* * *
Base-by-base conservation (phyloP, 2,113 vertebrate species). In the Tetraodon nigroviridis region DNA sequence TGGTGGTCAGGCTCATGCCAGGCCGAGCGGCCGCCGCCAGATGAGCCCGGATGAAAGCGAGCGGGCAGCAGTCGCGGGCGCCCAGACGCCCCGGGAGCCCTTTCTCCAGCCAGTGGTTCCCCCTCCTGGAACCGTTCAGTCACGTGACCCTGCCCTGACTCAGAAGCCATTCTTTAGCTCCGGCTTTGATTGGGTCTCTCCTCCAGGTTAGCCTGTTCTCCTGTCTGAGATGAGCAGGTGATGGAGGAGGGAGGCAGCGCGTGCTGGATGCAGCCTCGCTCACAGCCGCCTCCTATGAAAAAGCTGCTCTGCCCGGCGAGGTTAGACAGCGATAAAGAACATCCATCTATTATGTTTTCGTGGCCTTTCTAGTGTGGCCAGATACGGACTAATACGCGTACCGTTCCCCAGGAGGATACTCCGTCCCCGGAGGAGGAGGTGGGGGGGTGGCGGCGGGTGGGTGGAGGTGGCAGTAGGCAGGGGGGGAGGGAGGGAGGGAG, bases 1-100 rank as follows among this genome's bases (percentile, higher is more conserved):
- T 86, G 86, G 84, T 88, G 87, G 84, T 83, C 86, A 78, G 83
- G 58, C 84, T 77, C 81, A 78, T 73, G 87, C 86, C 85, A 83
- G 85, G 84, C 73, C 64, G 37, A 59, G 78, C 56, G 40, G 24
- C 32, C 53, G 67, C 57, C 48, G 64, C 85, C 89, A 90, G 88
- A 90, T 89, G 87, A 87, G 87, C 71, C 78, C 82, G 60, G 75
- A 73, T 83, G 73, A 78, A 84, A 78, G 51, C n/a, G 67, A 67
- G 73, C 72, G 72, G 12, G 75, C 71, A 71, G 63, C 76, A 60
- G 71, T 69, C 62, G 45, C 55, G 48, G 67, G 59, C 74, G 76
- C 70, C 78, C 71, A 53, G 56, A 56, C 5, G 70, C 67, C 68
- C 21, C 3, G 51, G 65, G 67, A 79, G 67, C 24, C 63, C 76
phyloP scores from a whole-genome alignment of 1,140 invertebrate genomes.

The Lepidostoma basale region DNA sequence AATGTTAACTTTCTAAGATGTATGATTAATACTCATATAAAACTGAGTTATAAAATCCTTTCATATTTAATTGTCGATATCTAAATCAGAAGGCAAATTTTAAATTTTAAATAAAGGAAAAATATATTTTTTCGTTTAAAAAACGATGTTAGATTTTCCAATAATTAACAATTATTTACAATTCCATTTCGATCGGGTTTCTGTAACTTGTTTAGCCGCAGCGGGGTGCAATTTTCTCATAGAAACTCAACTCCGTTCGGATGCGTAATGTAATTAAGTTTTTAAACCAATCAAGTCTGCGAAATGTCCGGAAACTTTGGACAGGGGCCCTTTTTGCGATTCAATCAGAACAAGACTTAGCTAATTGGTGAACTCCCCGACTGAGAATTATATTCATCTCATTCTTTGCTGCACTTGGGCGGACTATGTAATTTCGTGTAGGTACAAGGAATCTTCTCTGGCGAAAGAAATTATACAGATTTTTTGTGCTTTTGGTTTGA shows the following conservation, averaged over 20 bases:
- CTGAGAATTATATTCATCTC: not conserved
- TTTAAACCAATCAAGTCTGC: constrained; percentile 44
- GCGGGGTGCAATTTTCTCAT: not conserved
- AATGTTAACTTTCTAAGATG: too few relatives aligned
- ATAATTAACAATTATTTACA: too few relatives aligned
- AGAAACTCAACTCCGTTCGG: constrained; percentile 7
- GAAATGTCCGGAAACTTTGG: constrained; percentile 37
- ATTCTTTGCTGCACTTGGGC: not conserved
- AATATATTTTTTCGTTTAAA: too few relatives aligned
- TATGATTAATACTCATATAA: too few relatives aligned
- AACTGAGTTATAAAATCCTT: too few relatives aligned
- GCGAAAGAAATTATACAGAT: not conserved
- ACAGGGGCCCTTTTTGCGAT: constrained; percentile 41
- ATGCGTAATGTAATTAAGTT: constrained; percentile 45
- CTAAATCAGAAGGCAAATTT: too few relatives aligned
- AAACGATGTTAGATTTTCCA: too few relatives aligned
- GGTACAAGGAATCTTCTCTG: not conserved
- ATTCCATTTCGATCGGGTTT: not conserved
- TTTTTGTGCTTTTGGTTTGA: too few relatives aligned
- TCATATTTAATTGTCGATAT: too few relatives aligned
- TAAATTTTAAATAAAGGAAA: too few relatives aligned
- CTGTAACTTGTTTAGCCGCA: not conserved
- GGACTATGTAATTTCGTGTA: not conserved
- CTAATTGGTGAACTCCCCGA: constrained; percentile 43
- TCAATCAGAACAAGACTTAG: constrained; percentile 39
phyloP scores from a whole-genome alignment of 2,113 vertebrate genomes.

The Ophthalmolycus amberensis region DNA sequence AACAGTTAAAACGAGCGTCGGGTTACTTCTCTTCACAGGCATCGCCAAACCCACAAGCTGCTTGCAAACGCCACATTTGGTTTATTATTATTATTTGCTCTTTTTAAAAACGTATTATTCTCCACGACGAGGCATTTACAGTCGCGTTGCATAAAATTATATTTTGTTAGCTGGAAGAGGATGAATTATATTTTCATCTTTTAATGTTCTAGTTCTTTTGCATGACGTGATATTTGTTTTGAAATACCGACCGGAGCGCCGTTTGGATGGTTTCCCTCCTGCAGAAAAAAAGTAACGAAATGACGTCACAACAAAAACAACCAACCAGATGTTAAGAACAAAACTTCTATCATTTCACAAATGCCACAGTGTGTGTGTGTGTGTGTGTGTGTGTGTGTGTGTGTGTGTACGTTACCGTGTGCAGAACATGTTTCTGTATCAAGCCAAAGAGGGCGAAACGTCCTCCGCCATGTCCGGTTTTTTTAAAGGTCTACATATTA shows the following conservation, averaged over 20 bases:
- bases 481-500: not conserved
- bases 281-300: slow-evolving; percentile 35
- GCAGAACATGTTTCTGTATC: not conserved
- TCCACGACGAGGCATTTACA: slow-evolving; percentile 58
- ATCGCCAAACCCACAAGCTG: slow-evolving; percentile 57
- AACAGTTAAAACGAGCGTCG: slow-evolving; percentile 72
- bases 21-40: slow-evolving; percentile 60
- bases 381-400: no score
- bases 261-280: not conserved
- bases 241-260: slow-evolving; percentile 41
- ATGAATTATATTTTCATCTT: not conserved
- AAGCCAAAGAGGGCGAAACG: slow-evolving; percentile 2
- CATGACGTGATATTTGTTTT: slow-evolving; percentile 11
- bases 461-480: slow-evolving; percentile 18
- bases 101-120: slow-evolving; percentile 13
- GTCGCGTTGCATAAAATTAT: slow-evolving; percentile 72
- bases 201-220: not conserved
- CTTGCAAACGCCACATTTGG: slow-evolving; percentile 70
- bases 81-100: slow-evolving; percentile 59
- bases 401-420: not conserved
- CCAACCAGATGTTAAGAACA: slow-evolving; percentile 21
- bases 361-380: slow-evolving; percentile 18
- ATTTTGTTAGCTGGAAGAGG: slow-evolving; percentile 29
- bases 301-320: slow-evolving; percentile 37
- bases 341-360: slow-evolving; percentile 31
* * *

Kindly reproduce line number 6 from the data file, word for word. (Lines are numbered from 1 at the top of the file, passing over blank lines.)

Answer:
- A 90, T 89, G 87, A 87, G 87, C 71, C 78, C 82, G 60, G 75